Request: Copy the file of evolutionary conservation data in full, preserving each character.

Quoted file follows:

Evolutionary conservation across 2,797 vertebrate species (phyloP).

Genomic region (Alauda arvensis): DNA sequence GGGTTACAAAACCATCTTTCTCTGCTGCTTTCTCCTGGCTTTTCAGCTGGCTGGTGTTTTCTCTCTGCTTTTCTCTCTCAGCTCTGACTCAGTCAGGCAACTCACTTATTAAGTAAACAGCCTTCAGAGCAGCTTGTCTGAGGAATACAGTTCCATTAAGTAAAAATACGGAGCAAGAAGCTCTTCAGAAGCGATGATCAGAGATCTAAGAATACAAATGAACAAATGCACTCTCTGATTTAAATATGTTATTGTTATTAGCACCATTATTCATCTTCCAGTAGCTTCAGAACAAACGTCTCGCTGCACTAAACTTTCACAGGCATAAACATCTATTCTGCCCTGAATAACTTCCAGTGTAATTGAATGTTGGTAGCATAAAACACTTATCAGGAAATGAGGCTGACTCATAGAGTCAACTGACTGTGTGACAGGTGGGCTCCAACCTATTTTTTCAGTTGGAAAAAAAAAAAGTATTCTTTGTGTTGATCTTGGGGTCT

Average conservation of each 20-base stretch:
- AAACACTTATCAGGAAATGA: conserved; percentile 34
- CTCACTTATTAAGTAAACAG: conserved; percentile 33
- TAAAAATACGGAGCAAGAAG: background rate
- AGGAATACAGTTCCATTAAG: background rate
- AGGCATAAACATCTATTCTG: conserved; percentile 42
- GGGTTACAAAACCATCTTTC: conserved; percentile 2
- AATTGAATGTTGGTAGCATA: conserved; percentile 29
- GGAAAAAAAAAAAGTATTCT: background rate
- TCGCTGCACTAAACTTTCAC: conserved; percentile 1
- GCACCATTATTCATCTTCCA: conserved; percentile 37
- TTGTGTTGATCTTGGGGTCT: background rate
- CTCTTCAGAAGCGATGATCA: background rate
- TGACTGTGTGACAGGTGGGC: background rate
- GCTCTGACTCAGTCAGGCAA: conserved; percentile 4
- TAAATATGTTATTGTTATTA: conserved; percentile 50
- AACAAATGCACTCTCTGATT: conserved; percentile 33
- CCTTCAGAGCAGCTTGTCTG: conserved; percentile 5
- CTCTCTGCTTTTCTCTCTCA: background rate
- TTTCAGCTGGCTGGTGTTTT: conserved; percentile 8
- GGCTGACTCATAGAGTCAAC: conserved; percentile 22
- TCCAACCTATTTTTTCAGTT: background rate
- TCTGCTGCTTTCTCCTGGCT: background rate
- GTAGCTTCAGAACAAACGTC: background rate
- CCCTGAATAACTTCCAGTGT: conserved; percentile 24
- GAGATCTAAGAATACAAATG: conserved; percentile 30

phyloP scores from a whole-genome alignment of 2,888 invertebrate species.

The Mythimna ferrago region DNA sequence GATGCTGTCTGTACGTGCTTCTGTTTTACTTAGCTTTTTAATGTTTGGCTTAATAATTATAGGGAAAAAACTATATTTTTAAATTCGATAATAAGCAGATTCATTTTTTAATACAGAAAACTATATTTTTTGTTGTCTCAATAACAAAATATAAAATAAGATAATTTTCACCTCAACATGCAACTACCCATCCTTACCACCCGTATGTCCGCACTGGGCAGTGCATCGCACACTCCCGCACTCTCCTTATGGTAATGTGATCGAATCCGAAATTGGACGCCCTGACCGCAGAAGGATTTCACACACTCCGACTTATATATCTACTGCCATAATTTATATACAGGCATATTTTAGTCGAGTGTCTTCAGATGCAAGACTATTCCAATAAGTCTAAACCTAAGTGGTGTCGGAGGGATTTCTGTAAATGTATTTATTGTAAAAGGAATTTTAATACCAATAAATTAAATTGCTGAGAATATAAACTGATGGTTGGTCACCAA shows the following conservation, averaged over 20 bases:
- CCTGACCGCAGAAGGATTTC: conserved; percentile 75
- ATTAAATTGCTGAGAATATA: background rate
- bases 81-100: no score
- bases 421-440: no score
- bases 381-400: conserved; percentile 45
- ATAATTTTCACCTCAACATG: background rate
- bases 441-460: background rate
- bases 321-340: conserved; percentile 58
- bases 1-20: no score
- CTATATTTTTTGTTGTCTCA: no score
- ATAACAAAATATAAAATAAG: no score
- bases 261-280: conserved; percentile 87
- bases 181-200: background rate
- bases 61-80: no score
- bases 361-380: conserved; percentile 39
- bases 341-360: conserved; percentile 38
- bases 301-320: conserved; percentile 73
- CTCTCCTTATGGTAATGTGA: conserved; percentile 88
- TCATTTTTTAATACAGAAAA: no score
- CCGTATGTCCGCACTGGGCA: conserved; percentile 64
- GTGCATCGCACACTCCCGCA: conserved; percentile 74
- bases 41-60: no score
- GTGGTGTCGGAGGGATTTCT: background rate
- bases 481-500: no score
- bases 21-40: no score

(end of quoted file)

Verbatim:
Evolutionary conservation across 2,797 vertebrate species (phyloP).

Genomic region (Alauda arvensis): DNA sequence GGGTTACAAAACCATCTTTCTCTGCTGCTTTCTCCTGGCTTTTCAGCTGGCTGGTGTTTTCTCTCTGCTTTTCTCTCTCAGCTCTGACTCAGTCAGGCAACTCACTTATTAAGTAAACAGCCTTCAGAGCAGCTTGTCTGAGGAATACAGTTCCATTAAGTAAAAATACGGAGCAAGAAGCTCTTCAGAAGCGATGATCAGAGATCTAAGAATACAAATGAACAAATGCACTCTCTGATTTAAATATGTTATTGTTATTAGCACCATTATTCATCTTCCAGTAGCTTCAGAACAAACGTCTCGCTGCACTAAACTTTCACAGGCATAAACATCTATTCTGCCCTGAATAACTTCCAGTGTAATTGAATGTTGGTAGCATAAAACACTTATCAGGAAATGAGGCTGACTCATAGAGTCAACTGACTGTGTGACAGGTGGGCTCCAACCTATTTTTTCAGTTGGAAAAAAAAAAAGTATTCTTTGTGTTGATCTTGGGGTCT

Average conservation of each 20-base stretch:
- AAACACTTATCAGGAAATGA: conserved; percentile 34
- CTCACTTATTAAGTAAACAG: conserved; percentile 33
- TAAAAATACGGAGCAAGAAG: background rate
- AGGAATACAGTTCCATTAAG: background rate
- AGGCATAAACATCTATTCTG: conserved; percentile 42
- GGGTTACAAAACCATCTTTC: conserved; percentile 2
- AATTGAATGTTGGTAGCATA: conserved; percentile 29
- GGAAAAAAAAAAAGTATTCT: background rate
- TCGCTGCACTAAACTTTCAC: conserved; percentile 1
- GCACCATTATTCATCTTCCA: conserved; percentile 37
- TTGTGTTGATCTTGGGGTCT: background rate
- CTCTTCAGAAGCGATGATCA: background rate
- TGACTGTGTGACAGGTGGGC: background rate
- GCTCTGACTCAGTCAGGCAA: conserved; percentile 4
- TAAATATGTTATTGTTATTA: conserved; percentile 50
- AACAAATGCACTCTCTGATT: conserved; percentile 33
- CCTTCAGAGCAGCTTGTCTG: conserved; percentile 5
- CTCTCTGCTTTTCTCTCTCA: background rate
- TTTCAGCTGGCTGGTGTTTT: conserved; percentile 8
- GGCTGACTCATAGAGTCAAC: conserved; percentile 22
- TCCAACCTATTTTTTCAGTT: background rate
- TCTGCTGCTTTCTCCTGGCT: background rate
- GTAGCTTCAGAACAAACGTC: background rate
- CCCTGAATAACTTCCAGTGT: conserved; percentile 24
- GAGATCTAAGAATACAAATG: conserved; percentile 30

phyloP scores from a whole-genome alignment of 2,888 invertebrate species.

The Mythimna ferrago region DNA sequence GATGCTGTCTGTACGTGCTTCTGTTTTACTTAGCTTTTTAATGTTTGGCTTAATAATTATAGGGAAAAAACTATATTTTTAAATTCGATAATAAGCAGATTCATTTTTTAATACAGAAAACTATATTTTTTGTTGTCTCAATAACAAAATATAAAATAAGATAATTTTCACCTCAACATGCAACTACCCATCCTTACCACCCGTATGTCCGCACTGGGCAGTGCATCGCACACTCCCGCACTCTCCTTATGGTAATGTGATCGAATCCGAAATTGGACGCCCTGACCGCAGAAGGATTTCACACACTCCGACTTATATATCTACTGCCATAATTTATATACAGGCATATTTTAGTCGAGTGTCTTCAGATGCAAGACTATTCCAATAAGTCTAAACCTAAGTGGTGTCGGAGGGATTTCTGTAAATGTATTTATTGTAAAAGGAATTTTAATACCAATAAATTAAATTGCTGAGAATATAAACTGATGGTTGGTCACCAA shows the following conservation, averaged over 20 bases:
- CCTGACCGCAGAAGGATTTC: conserved; percentile 75
- ATTAAATTGCTGAGAATATA: background rate
- bases 81-100: no score
- bases 421-440: no score
- bases 381-400: conserved; percentile 45
- ATAATTTTCACCTCAACATG: background rate
- bases 441-460: background rate
- bases 321-340: conserved; percentile 58
- bases 1-20: no score
- CTATATTTTTTGTTGTCTCA: no score
- ATAACAAAATATAAAATAAG: no score
- bases 261-280: conserved; percentile 87
- bases 181-200: background rate
- bases 61-80: no score
- bases 361-380: conserved; percentile 39
- bases 341-360: conserved; percentile 38
- bases 301-320: conserved; percentile 73
- CTCTCCTTATGGTAATGTGA: conserved; percentile 88
- TCATTTTTTAATACAGAAAA: no score
- CCGTATGTCCGCACTGGGCA: conserved; percentile 64
- GTGCATCGCACACTCCCGCA: conserved; percentile 74
- bases 41-60: no score
- GTGGTGTCGGAGGGATTTCT: background rate
- bases 481-500: no score
- bases 21-40: no score